— Matthew Warnken, Managing Director, AgriProve
Registering for a soil carbon project under the Emissions Reduction Fund (ERF) with AgriProve, gives you compliance grade carbon credits at no net cost. If we want to make a material difference to climate change by sequestering carbon in soils, we need to change the way we farm, which will only happen if it is easy for landholders to get on board. We’ve spent the last five years talking with farmers to find the best ways to make the system work for them.
SESSION 3: Investment in Regenerative Agriculture
Ground Investing in Regenerative Agriculture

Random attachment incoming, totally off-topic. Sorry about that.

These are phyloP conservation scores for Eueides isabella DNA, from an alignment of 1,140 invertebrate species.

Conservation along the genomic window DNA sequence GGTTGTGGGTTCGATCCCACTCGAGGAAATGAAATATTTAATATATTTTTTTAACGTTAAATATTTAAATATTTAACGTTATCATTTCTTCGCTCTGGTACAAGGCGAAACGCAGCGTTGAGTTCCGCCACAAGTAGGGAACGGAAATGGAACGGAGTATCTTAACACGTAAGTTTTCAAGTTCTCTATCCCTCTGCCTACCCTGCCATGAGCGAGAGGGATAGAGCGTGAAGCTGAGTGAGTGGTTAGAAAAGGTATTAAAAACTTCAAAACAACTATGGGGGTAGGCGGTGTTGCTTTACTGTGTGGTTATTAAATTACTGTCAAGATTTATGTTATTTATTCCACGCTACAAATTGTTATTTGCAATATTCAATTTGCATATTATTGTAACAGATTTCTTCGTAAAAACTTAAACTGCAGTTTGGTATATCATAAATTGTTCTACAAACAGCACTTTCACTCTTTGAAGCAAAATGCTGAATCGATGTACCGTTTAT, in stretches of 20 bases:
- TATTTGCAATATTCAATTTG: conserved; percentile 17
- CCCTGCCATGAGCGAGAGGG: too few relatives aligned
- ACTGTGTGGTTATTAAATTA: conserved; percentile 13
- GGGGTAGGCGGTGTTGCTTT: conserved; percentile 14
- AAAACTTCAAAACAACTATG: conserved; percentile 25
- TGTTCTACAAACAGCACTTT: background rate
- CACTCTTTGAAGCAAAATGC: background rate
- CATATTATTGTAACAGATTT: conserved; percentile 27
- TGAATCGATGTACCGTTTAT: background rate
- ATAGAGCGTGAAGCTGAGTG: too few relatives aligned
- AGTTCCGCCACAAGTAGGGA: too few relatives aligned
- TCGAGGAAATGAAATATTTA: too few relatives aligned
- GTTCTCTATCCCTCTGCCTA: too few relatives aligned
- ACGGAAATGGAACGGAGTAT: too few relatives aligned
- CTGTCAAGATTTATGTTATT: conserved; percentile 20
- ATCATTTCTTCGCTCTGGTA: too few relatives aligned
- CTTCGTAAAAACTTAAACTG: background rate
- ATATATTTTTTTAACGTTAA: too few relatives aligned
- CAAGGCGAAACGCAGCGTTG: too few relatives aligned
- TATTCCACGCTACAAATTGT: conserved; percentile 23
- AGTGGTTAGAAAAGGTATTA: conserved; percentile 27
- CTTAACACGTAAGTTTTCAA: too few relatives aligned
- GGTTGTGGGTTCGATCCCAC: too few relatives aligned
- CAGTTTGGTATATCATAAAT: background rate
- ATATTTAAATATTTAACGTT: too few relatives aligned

— Harry Youngman, Tiverton Investment
Our thesis was to approach the move to regenerative ag in reverse order. We identified the outcomes desired in terms of residual DM, diverse rooting architecture and using sunlight to drive a 'liquid carbon' phenomenon, coupled with whole farm biodiversity. Experiences in soil health, biodiversity and management gave rise to the establishment of Tiverton Ag Impact fund, which was established in 2017 and has grown to more than $100m of assets owned and operated.
— Chris Balazs, Provenir
Developing a viable market for regeneratively produced products requires a concerted approach to educate consumers as to how their purchasing decisions impact the world they live in. Provenir — Australia's first and only mobile abattoir — has actively sought regenerative farmers to collaborate with to bring the highest welfare beef to Australia.
and Associated Challenges